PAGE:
Microplastic pollution in the surface waters of the Laurentian Great Lakes
Neuston samples were collected at 21 stations during an ~700 nautical mile (~1300km) expedition in July 2012 in the Laurentian Great Lakes of the United States using a 333μm mesh manta trawl and analyzed for plastic debris. Although the average abundance was approximately 43,000 microplastic particles/km2, station 20, downstream from two major cities, contained over 466,000particles/km2, greater than all other stations combined. SEM analysis determined nearly 20% of particles less than 1mm, which were initially identified as microplastic by visual observation, were aluminum silicate from coal ash. Many microplastic particles were multi-colored spheres, which were compared to, and are suspected to be, microbeads from consumer products containing microplastic particles of similar size, shape, texture and composition. The presence of microplastics and coal ash in these surface samples, which were most abundant where lake currents converge, are likely from nearby urban effluent and coal burning power plants.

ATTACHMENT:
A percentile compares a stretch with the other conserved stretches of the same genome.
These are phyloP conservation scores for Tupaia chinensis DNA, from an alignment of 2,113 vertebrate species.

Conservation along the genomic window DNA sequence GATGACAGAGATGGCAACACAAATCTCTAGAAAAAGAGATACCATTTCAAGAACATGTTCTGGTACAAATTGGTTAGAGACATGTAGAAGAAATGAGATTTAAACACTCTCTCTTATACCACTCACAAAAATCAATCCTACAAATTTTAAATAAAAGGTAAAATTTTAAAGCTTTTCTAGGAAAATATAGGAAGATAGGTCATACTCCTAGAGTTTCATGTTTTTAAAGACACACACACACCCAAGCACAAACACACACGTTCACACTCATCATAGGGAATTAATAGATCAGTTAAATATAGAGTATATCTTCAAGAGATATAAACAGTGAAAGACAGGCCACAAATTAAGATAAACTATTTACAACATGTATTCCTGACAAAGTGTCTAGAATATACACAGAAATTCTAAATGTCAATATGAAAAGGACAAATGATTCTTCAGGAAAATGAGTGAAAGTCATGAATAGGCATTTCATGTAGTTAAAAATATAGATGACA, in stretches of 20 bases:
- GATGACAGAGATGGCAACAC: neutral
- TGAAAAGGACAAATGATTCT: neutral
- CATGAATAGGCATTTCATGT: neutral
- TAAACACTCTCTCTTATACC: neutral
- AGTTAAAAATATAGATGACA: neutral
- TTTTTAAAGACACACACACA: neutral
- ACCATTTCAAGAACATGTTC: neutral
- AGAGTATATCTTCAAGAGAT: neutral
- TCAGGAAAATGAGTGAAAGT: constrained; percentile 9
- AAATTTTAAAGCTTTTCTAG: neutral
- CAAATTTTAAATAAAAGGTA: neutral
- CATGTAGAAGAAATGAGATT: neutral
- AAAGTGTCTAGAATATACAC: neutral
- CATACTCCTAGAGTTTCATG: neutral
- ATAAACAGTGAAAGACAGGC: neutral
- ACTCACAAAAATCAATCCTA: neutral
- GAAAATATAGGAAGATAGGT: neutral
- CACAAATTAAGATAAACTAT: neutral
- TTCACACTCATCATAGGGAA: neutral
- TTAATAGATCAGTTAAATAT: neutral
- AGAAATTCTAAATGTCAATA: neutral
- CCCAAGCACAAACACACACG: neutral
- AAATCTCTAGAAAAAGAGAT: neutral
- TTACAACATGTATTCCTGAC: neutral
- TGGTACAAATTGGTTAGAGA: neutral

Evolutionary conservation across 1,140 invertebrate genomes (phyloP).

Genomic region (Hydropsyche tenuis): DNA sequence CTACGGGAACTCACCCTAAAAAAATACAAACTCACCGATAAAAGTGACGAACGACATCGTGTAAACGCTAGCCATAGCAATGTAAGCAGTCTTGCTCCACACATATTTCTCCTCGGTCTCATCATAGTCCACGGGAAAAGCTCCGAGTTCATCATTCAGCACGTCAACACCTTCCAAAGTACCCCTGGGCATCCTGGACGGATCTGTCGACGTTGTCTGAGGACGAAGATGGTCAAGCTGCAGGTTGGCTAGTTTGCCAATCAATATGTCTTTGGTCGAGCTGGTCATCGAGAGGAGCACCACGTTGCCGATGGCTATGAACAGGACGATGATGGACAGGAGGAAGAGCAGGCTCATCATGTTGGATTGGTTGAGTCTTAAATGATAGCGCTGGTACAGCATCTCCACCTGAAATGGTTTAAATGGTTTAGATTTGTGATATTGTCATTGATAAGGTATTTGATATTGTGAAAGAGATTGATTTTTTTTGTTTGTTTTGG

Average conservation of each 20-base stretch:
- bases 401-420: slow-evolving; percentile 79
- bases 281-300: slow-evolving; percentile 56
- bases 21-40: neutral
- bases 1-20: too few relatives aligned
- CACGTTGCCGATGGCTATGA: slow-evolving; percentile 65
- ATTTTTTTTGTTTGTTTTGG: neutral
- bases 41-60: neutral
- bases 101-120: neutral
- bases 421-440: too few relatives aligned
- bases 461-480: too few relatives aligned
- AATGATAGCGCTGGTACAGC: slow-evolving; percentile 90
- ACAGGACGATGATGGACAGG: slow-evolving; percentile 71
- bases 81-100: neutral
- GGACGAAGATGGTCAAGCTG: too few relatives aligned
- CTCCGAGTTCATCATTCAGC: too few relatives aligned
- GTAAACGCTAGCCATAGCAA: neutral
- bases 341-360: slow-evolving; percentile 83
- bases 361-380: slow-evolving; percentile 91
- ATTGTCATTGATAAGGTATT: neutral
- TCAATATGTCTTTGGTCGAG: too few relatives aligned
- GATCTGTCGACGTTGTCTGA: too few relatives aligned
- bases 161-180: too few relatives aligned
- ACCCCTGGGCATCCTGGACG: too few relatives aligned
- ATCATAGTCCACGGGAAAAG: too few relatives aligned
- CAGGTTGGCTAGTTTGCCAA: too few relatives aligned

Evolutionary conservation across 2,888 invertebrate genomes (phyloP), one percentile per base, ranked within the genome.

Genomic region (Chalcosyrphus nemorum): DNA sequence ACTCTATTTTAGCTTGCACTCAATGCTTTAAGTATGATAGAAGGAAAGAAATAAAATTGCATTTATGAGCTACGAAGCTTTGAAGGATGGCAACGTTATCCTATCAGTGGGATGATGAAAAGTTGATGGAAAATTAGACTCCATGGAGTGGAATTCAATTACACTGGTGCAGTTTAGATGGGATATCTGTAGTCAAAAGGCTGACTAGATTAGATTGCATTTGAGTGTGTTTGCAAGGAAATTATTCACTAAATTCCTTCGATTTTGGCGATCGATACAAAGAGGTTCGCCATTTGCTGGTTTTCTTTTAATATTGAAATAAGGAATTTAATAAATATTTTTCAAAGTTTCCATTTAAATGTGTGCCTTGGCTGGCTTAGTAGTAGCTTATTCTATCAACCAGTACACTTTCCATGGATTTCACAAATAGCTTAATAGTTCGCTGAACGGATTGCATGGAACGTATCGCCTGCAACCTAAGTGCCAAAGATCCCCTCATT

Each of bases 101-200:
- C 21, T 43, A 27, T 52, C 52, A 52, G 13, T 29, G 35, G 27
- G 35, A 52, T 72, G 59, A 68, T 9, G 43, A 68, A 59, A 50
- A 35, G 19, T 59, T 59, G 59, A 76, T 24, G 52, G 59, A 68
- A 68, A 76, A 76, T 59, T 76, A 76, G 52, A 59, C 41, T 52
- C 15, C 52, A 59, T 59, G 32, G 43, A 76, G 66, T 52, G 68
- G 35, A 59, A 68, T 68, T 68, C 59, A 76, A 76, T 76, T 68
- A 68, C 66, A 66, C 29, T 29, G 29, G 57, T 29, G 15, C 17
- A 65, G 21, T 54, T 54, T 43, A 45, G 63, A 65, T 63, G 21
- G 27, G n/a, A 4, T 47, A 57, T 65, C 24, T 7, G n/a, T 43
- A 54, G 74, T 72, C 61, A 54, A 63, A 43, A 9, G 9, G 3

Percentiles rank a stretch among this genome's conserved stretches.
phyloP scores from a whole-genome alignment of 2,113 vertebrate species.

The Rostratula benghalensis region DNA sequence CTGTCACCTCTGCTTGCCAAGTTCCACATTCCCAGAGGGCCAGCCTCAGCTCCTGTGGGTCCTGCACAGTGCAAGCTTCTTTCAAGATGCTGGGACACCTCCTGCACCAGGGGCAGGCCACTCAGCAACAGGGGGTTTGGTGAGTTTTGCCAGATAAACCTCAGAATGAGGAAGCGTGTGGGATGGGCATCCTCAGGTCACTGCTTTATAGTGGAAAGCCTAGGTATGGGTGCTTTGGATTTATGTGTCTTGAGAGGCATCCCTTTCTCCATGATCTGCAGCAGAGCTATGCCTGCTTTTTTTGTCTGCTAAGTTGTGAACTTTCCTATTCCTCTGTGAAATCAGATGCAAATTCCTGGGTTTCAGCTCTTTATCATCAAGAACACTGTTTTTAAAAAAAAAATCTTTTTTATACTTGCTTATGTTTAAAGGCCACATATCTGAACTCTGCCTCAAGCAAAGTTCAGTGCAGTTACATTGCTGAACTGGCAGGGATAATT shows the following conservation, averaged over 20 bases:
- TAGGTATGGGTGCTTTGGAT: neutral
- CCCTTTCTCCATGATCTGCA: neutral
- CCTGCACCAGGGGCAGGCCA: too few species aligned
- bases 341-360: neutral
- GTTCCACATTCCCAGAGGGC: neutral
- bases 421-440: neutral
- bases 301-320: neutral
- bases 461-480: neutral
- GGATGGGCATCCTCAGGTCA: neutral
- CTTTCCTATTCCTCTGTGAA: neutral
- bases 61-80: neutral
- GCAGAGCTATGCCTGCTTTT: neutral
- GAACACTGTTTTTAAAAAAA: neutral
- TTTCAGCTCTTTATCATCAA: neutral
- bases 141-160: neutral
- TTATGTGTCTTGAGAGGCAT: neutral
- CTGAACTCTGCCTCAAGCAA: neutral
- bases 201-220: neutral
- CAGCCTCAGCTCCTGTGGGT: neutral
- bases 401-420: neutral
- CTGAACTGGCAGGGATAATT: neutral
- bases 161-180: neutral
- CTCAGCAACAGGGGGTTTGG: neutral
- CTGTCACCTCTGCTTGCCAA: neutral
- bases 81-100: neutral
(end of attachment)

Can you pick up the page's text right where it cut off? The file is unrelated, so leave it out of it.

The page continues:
|Work Title||Microplastic pollution in the surface waters of the Laurentian Great Lakes|
|License||In Copyright (Rights Reserved)|
|Publication Date||January 1, 2013|
|Publisher Identifier (DOI)||
|Deposited||November 17, 2021|
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